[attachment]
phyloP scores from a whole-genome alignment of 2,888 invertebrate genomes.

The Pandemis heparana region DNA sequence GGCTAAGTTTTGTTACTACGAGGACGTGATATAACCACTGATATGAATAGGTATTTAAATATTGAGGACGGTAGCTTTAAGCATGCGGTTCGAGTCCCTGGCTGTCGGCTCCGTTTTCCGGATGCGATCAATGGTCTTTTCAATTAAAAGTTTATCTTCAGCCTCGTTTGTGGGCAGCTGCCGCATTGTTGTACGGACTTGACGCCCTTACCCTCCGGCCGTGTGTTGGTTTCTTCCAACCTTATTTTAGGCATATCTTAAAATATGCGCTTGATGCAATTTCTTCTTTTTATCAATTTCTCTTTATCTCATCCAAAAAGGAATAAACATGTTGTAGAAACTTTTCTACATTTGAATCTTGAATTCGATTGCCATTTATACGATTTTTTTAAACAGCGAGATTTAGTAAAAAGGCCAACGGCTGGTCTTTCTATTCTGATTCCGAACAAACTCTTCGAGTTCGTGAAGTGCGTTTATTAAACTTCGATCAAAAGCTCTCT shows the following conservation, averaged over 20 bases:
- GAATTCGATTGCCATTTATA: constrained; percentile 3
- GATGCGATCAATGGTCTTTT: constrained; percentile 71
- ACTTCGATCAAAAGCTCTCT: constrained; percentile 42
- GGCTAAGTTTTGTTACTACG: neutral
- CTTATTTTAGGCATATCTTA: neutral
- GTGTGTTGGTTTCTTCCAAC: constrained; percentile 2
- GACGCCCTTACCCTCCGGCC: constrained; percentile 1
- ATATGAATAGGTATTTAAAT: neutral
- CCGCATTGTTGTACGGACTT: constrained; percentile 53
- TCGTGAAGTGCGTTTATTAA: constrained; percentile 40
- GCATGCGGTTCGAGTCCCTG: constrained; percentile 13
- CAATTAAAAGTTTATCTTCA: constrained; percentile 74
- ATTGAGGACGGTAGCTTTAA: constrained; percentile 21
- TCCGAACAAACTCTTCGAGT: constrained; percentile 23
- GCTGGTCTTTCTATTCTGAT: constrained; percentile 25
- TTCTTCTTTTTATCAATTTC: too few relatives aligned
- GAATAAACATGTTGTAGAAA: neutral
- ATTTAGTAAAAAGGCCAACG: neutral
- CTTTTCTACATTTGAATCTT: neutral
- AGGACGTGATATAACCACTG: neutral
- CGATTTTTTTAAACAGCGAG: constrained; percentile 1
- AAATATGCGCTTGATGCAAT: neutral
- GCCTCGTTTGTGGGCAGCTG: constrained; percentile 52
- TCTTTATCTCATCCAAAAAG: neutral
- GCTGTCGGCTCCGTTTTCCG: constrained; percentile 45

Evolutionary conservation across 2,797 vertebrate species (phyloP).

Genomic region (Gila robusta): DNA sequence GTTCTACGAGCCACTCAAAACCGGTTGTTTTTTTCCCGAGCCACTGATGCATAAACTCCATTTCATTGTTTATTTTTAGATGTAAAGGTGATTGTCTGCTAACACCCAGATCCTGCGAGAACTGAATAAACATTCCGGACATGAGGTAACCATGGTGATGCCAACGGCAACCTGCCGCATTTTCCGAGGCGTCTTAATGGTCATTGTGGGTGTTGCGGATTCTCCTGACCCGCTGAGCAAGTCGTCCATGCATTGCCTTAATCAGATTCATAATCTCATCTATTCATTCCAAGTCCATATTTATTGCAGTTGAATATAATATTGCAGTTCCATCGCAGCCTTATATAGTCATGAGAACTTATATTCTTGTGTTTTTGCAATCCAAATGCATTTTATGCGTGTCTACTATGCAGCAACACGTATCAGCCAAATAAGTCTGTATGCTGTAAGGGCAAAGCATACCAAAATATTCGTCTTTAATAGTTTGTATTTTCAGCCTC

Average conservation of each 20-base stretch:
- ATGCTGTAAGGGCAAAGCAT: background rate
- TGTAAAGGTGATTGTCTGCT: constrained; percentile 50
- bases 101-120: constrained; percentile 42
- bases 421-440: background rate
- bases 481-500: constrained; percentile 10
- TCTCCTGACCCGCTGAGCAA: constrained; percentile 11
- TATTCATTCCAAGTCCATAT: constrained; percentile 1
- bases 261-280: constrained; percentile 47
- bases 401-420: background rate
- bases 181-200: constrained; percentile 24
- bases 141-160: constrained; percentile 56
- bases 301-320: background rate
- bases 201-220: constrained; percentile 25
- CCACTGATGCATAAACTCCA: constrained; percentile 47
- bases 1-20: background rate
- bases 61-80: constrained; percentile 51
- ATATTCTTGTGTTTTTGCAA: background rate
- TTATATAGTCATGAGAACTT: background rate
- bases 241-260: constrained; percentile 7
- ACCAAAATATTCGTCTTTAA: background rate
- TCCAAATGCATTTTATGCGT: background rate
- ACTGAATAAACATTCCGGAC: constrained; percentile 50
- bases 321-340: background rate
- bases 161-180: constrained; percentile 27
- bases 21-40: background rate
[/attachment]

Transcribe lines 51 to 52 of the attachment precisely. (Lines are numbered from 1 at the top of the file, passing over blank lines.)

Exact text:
- TCCAAATGCATTTTATGCGT: background rate
- ACTGAATAAACATTCCGGAC: constrained; percentile 50